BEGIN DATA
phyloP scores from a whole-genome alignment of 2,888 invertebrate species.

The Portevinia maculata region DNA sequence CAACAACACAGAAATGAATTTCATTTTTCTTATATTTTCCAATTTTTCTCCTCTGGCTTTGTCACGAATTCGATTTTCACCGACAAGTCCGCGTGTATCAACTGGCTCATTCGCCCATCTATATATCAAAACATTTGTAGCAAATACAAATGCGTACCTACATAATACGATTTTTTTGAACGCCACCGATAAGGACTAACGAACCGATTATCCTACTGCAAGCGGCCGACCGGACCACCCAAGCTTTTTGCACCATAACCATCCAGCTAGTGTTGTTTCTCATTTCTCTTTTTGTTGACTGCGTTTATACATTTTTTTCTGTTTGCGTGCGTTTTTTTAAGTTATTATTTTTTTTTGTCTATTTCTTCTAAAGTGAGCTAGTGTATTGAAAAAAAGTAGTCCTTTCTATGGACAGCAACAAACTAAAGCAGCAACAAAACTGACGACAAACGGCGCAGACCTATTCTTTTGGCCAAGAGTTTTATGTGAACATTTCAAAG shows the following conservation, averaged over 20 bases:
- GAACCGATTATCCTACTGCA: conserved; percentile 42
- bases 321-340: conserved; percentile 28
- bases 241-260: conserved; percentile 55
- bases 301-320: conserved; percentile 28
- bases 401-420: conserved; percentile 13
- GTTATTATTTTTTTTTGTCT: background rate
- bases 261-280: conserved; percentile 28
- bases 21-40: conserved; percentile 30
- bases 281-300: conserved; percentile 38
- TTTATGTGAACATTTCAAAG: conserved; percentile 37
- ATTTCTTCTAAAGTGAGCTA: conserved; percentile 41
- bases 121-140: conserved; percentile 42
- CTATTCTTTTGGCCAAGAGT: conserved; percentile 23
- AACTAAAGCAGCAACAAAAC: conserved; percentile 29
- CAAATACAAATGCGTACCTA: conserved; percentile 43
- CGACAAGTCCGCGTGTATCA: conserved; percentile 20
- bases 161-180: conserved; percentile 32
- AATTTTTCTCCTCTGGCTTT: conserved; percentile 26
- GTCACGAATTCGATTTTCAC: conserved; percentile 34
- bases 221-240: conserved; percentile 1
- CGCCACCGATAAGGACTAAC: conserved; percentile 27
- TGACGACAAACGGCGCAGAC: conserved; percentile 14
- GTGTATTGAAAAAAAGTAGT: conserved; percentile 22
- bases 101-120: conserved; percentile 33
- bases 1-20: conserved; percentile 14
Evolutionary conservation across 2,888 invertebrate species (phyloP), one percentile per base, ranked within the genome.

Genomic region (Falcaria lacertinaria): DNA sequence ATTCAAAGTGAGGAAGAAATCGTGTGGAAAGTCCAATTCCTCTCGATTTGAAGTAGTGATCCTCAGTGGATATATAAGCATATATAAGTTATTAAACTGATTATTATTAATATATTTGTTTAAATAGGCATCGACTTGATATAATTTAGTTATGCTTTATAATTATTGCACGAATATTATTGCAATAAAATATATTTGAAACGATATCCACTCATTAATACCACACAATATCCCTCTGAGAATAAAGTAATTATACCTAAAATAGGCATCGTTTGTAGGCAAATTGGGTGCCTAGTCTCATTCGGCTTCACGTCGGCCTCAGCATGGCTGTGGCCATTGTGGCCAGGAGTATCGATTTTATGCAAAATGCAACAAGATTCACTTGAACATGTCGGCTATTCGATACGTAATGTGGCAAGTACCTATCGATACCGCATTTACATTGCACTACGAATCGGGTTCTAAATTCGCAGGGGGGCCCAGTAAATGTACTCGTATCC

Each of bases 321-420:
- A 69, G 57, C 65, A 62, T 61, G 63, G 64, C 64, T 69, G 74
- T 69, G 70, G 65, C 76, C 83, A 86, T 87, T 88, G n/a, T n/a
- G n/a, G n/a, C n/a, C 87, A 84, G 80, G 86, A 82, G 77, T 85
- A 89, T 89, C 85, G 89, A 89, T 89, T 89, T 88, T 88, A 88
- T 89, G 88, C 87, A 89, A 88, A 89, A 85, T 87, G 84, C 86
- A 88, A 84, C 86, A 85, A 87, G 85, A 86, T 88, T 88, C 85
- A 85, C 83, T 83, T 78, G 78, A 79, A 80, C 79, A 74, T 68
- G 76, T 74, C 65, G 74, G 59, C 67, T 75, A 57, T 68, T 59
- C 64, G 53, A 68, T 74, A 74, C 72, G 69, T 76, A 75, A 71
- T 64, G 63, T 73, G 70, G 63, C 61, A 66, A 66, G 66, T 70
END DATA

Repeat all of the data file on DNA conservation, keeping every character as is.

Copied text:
phyloP scores from a whole-genome alignment of 2,888 invertebrate species.

The Portevinia maculata region DNA sequence CAACAACACAGAAATGAATTTCATTTTTCTTATATTTTCCAATTTTTCTCCTCTGGCTTTGTCACGAATTCGATTTTCACCGACAAGTCCGCGTGTATCAACTGGCTCATTCGCCCATCTATATATCAAAACATTTGTAGCAAATACAAATGCGTACCTACATAATACGATTTTTTTGAACGCCACCGATAAGGACTAACGAACCGATTATCCTACTGCAAGCGGCCGACCGGACCACCCAAGCTTTTTGCACCATAACCATCCAGCTAGTGTTGTTTCTCATTTCTCTTTTTGTTGACTGCGTTTATACATTTTTTTCTGTTTGCGTGCGTTTTTTTAAGTTATTATTTTTTTTTGTCTATTTCTTCTAAAGTGAGCTAGTGTATTGAAAAAAAGTAGTCCTTTCTATGGACAGCAACAAACTAAAGCAGCAACAAAACTGACGACAAACGGCGCAGACCTATTCTTTTGGCCAAGAGTTTTATGTGAACATTTCAAAG shows the following conservation, averaged over 20 bases:
- GAACCGATTATCCTACTGCA: conserved; percentile 42
- bases 321-340: conserved; percentile 28
- bases 241-260: conserved; percentile 55
- bases 301-320: conserved; percentile 28
- bases 401-420: conserved; percentile 13
- GTTATTATTTTTTTTTGTCT: background rate
- bases 261-280: conserved; percentile 28
- bases 21-40: conserved; percentile 30
- bases 281-300: conserved; percentile 38
- TTTATGTGAACATTTCAAAG: conserved; percentile 37
- ATTTCTTCTAAAGTGAGCTA: conserved; percentile 41
- bases 121-140: conserved; percentile 42
- CTATTCTTTTGGCCAAGAGT: conserved; percentile 23
- AACTAAAGCAGCAACAAAAC: conserved; percentile 29
- CAAATACAAATGCGTACCTA: conserved; percentile 43
- CGACAAGTCCGCGTGTATCA: conserved; percentile 20
- bases 161-180: conserved; percentile 32
- AATTTTTCTCCTCTGGCTTT: conserved; percentile 26
- GTCACGAATTCGATTTTCAC: conserved; percentile 34
- bases 221-240: conserved; percentile 1
- CGCCACCGATAAGGACTAAC: conserved; percentile 27
- TGACGACAAACGGCGCAGAC: conserved; percentile 14
- GTGTATTGAAAAAAAGTAGT: conserved; percentile 22
- bases 101-120: conserved; percentile 33
- bases 1-20: conserved; percentile 14
Evolutionary conservation across 2,888 invertebrate species (phyloP), one percentile per base, ranked within the genome.

Genomic region (Falcaria lacertinaria): DNA sequence ATTCAAAGTGAGGAAGAAATCGTGTGGAAAGTCCAATTCCTCTCGATTTGAAGTAGTGATCCTCAGTGGATATATAAGCATATATAAGTTATTAAACTGATTATTATTAATATATTTGTTTAAATAGGCATCGACTTGATATAATTTAGTTATGCTTTATAATTATTGCACGAATATTATTGCAATAAAATATATTTGAAACGATATCCACTCATTAATACCACACAATATCCCTCTGAGAATAAAGTAATTATACCTAAAATAGGCATCGTTTGTAGGCAAATTGGGTGCCTAGTCTCATTCGGCTTCACGTCGGCCTCAGCATGGCTGTGGCCATTGTGGCCAGGAGTATCGATTTTATGCAAAATGCAACAAGATTCACTTGAACATGTCGGCTATTCGATACGTAATGTGGCAAGTACCTATCGATACCGCATTTACATTGCACTACGAATCGGGTTCTAAATTCGCAGGGGGGCCCAGTAAATGTACTCGTATCC

Each of bases 321-420:
- A 69, G 57, C 65, A 62, T 61, G 63, G 64, C 64, T 69, G 74
- T 69, G 70, G 65, C 76, C 83, A 86, T 87, T 88, G n/a, T n/a
- G n/a, G n/a, C n/a, C 87, A 84, G 80, G 86, A 82, G 77, T 85
- A 89, T 89, C 85, G 89, A 89, T 89, T 89, T 88, T 88, A 88
- T 89, G 88, C 87, A 89, A 88, A 89, A 85, T 87, G 84, C 86
- A 88, A 84, C 86, A 85, A 87, G 85, A 86, T 88, T 88, C 85
- A 85, C 83, T 83, T 78, G 78, A 79, A 80, C 79, A 74, T 68
- G 76, T 74, C 65, G 74, G 59, C 67, T 75, A 57, T 68, T 59
- C 64, G 53, A 68, T 74, A 74, C 72, G 69, T 76, A 75, A 71
- T 64, G 63, T 73, G 70, G 63, C 61, A 66, A 66, G 66, T 70